The summit was also hampered by the efforts of large emitters like India. India succeeded in changing the wording on coal use from “phase out” to “phase down.” China joined India in watering down the language. China is the largest greenhouse gas emitter and India is third, both relying heavily on coal and natural gas. Chinese president Xi Jinping was notably absent from the summit, instead sending a special envoy on climate and a diplomatic team. China has even stepped up their coal production in the past year, endangering climate goals. India set a target of 2070 for net-zero greenhouse gas emissions, far later than the desired date of 2050.
China, however, struck a surprise deal with the United States to increase climate action. The agreement between the two countries, who have clashed with each other on issues going far beyond climate, would compel them to mutually accelerate decarbonization initiatives and investment.
Other large emitters remain off-track to keep warming below 1.5 °C include Iran and Russia, who have bizarrely made pledges far above what they are projected to emit. Russian leader Vladimir Putin was also absent from the summit and Iran is among only a few nations which have still not ratified the 2015 Paris Agreement.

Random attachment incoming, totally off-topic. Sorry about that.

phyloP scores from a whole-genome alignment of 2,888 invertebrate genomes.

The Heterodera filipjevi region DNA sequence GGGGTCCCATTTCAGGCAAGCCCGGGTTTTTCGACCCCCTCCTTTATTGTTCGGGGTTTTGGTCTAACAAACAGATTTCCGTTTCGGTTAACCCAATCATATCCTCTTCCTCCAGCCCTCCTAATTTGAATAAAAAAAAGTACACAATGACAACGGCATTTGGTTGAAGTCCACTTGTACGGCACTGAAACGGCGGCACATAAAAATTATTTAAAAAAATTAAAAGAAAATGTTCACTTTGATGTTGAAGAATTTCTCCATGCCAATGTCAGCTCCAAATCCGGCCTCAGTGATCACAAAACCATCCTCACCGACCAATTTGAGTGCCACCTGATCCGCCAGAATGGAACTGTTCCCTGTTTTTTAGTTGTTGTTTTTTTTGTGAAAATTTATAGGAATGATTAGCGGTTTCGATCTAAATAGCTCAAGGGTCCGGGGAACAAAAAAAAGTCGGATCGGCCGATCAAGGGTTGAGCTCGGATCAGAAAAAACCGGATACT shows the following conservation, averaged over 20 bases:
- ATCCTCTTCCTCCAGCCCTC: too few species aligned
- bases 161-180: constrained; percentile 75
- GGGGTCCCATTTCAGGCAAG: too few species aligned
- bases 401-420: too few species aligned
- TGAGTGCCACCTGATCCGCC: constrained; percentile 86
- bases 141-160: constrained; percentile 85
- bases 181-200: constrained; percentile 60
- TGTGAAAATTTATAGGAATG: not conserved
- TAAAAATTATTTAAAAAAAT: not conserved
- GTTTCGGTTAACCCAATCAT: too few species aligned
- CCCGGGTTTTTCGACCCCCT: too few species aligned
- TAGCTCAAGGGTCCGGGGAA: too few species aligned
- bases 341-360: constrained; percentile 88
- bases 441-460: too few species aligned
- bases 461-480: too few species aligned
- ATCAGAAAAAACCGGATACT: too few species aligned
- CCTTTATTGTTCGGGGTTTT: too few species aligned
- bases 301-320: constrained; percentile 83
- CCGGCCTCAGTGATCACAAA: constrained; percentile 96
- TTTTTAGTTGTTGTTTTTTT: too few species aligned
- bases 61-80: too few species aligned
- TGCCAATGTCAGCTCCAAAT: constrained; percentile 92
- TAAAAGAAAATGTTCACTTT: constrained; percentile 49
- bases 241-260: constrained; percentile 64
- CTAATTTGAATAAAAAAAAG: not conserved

World leaders also cut several smaller deals at COP26, reaching an agreement to end deforestation over the following decades. The Intergovernmental Panel on Climate Change found that deforestation accounts for nearly a quarter of worldwide greenhouse gas emissions.The agreement would direct several billion Euros to reduce the clearing of forests and devote funding to reforestation. In addition to leaders of more wealthy countries, presidents Jair Bolsonaro of Brazil and Joko Widodo of Indonesia, both of whom govern large, heavily forested countries that have been increasingly deforested to expand agricultural production, signed on to the agreement.